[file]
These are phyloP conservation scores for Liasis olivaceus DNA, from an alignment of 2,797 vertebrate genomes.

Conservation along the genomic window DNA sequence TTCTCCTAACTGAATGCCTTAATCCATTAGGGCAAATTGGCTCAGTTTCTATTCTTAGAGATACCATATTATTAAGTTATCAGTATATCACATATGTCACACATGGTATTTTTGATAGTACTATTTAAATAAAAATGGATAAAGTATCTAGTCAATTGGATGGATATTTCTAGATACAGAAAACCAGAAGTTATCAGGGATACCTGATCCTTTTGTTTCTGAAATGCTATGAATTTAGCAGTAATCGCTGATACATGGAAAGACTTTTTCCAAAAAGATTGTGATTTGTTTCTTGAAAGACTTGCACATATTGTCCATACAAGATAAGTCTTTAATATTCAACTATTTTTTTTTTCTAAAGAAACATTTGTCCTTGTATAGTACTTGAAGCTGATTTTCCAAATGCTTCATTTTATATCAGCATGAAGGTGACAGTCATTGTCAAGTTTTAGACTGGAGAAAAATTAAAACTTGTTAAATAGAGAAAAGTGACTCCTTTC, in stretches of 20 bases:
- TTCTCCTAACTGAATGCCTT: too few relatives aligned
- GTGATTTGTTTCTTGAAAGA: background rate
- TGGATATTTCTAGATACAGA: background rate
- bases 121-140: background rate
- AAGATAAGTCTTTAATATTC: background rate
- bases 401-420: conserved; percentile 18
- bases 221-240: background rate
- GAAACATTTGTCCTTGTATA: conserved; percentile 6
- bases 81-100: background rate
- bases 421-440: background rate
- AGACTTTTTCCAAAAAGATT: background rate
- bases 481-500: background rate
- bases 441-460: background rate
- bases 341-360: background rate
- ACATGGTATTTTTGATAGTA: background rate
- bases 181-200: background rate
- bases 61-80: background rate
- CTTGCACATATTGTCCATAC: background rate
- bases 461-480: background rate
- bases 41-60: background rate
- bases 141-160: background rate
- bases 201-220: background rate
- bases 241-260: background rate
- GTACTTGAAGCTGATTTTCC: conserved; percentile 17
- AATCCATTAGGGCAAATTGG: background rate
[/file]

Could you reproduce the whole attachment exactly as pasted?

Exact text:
These are phyloP conservation scores for Liasis olivaceus DNA, from an alignment of 2,797 vertebrate genomes.

Conservation along the genomic window DNA sequence TTCTCCTAACTGAATGCCTTAATCCATTAGGGCAAATTGGCTCAGTTTCTATTCTTAGAGATACCATATTATTAAGTTATCAGTATATCACATATGTCACACATGGTATTTTTGATAGTACTATTTAAATAAAAATGGATAAAGTATCTAGTCAATTGGATGGATATTTCTAGATACAGAAAACCAGAAGTTATCAGGGATACCTGATCCTTTTGTTTCTGAAATGCTATGAATTTAGCAGTAATCGCTGATACATGGAAAGACTTTTTCCAAAAAGATTGTGATTTGTTTCTTGAAAGACTTGCACATATTGTCCATACAAGATAAGTCTTTAATATTCAACTATTTTTTTTTTCTAAAGAAACATTTGTCCTTGTATAGTACTTGAAGCTGATTTTCCAAATGCTTCATTTTATATCAGCATGAAGGTGACAGTCATTGTCAAGTTTTAGACTGGAGAAAAATTAAAACTTGTTAAATAGAGAAAAGTGACTCCTTTC, in stretches of 20 bases:
- TTCTCCTAACTGAATGCCTT: too few relatives aligned
- GTGATTTGTTTCTTGAAAGA: background rate
- TGGATATTTCTAGATACAGA: background rate
- bases 121-140: background rate
- AAGATAAGTCTTTAATATTC: background rate
- bases 401-420: conserved; percentile 18
- bases 221-240: background rate
- GAAACATTTGTCCTTGTATA: conserved; percentile 6
- bases 81-100: background rate
- bases 421-440: background rate
- AGACTTTTTCCAAAAAGATT: background rate
- bases 481-500: background rate
- bases 441-460: background rate
- bases 341-360: background rate
- ACATGGTATTTTTGATAGTA: background rate
- bases 181-200: background rate
- bases 61-80: background rate
- CTTGCACATATTGTCCATAC: background rate
- bases 461-480: background rate
- bases 41-60: background rate
- bases 141-160: background rate
- bases 201-220: background rate
- bases 241-260: background rate
- GTACTTGAAGCTGATTTTCC: conserved; percentile 17
- AATCCATTAGGGCAAATTGG: background rate